The Blessedness of Waiting

Published on Sep 6th, 2018 by wpd-office | 0
The Blessedness of Waiting

The “Blessedness of Waiting”

Good friendships are rare.  A 2015 Psychology Today article, “The 13 Essential Traits of Good Friends,” suggests three broad categories to consider: integrity, caring, and congeniality. In these areas reside qualities that foster healthy relationships, qualities that include empathy, loyalty, trustworthiness and dependability.

Religion in general is guilty of hijacking these lofty elements from time-to-time and claiming them solely as their own, a self-serving need to cloak them in all things religious.  An individual might personify the best qualities of humankind and still fall short if they don’t pray the right prayer, recite the proper creed, or declare the most standard doctrine.

The essential traits named in the article are traits which Christians should heartily endorse no matter who claim ownership.  We prefer to distinguish our own brand of religious following while dismissing others that are surprisingly similar.   It is little wonder that people looking from the outside in avoid the church in droves.  As many answers as religious institutions offer, there are hundreds more questions that remain unanswered.  There exists for many a deep desire and hunger to entertain those questions, but asking draws unwelcome degrees of risk, exposure, and condemnation, a theological cost to the church and individual alike.

We are impatient adherents to a faith that does not provide easy answers. Theologian Dietrich Bonhoeffer notes that impatience.

“The blessedness of waiting is lost on those who cannot wait, and the fulfillment of promise is never theirs. They want quick answers to the deepest questions of life and miss the value of those times of anxious waiting, seeking with patient uncertainties until the answers come. They lose the moment when the answers are revealed in dazzling clarity.”
(Dietrich Bonhoeffer’s Christmas Sermons, 2011)

The church reveals itself as an impatient companion, one that is eager to talk rather than listen, to walk apart from rather than walk with, and to be a willing accomplice in the dismissal of the sincere beliefs of others for spurious reasons.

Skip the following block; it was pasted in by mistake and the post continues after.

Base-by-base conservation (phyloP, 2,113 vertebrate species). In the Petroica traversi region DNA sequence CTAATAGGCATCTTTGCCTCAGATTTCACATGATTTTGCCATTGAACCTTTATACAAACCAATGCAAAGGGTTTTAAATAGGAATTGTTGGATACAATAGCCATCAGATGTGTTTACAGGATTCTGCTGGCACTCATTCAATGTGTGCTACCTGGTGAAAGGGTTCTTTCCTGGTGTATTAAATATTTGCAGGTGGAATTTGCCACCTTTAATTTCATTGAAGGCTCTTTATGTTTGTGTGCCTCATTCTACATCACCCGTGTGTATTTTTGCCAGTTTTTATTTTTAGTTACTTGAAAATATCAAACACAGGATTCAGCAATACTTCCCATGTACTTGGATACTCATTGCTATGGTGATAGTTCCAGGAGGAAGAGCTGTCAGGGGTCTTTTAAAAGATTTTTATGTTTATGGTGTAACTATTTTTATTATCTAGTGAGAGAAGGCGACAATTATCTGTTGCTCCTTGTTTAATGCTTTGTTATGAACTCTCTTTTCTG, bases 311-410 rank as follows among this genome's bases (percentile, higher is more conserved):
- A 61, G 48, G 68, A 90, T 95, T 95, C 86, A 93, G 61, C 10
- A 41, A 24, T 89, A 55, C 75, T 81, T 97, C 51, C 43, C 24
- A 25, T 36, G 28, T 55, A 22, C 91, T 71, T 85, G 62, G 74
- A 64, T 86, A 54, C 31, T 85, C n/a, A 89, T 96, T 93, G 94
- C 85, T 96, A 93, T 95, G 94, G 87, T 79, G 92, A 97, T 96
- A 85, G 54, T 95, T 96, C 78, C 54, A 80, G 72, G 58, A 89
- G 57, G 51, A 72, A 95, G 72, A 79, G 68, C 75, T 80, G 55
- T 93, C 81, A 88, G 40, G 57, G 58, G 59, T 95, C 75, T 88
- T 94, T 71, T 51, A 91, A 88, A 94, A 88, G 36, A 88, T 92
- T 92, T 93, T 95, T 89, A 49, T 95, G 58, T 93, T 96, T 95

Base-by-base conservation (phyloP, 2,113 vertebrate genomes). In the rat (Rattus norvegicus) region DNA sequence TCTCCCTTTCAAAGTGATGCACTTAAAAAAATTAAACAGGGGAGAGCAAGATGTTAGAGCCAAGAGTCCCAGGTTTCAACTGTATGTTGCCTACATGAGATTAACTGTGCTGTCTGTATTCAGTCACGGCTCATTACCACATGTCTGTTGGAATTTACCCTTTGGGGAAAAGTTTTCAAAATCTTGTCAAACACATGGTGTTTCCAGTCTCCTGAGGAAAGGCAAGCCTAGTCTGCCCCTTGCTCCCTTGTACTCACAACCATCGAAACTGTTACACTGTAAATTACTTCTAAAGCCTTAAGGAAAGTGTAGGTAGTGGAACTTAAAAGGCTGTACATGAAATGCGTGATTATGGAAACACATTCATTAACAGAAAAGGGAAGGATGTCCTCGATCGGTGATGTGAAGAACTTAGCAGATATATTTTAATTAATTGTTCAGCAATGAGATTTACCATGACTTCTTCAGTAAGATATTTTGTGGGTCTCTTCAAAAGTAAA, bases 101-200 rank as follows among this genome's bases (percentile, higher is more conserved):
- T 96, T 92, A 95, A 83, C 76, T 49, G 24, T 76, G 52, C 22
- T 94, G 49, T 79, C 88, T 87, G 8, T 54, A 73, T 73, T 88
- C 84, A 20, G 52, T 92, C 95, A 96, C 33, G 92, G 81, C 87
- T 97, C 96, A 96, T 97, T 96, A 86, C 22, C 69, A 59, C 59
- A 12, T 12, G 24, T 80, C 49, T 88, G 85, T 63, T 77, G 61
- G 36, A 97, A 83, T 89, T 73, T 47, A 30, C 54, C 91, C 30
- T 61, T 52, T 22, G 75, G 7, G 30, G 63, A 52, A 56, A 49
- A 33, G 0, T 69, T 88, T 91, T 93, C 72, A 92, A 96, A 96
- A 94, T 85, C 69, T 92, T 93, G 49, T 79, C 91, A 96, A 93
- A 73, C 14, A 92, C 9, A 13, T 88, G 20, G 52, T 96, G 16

How we view scriptural authority is at the heart of most disputes within and outside the church.  Shall we condemn each other for one particular view over another? What degree of sincerity will suffice in order to qualify our positions?

Literalists will not fundamentally change the hearts of progressives.  Neither will non-literalists manage to coerce fundamentalists to new vistas of openness.  Each imagines themselves as guardians of truth.  The answers are incomplete for both.

Claiming identity in Christ undergirds the mission of the church, but in the church’s eagerness resides a disquiet that is neither helpful nor calming.  Stridency pervades today’s culture, something from which even the church cannot escape. Religion in general and Christianity in particular, has tacitly embraced this harshness as acceptable. It is not.

There remains a voice to be heard that is neither left nor right, progressive nor conservative, evangelical nor staid.  It is the voice that embodies Bonhoeffer’s  “blessedness of waiting,” a voice that remains unafraid to question, query, and live out a faith that has yet to be fully revealed, a patient voice that declares that, until then, we shall aspire to “be good friends who love deeply.” (Romans 12:10a, MSG)  It is a voice that will change the religious landscape in immutable, enduring, and endearing ways, if only we are blessed and patient enough to wait.


Ken Frantz
Leadership Team Chair


Ken pens a weekly column, “Fearless Faith,” that is published weekly in two northeast Colorado newspapers.  The goal of the column is to encourage others to engage in theological reflection and discussion, whether they claim membership in a church or not, while challenging conventional Christianity to grow beyond its own self-centeredness.  His nearly 600 columns entertain such diverse topics as kingbirds, kitchen faucets, and horseradish, all with a nod to The Divine.

Ken is a non-salaried ordained pastor serving the Haxtun (CO) Church of the Brethren. He lives with his family near Fleming, CO.  Comments are always welcome.  


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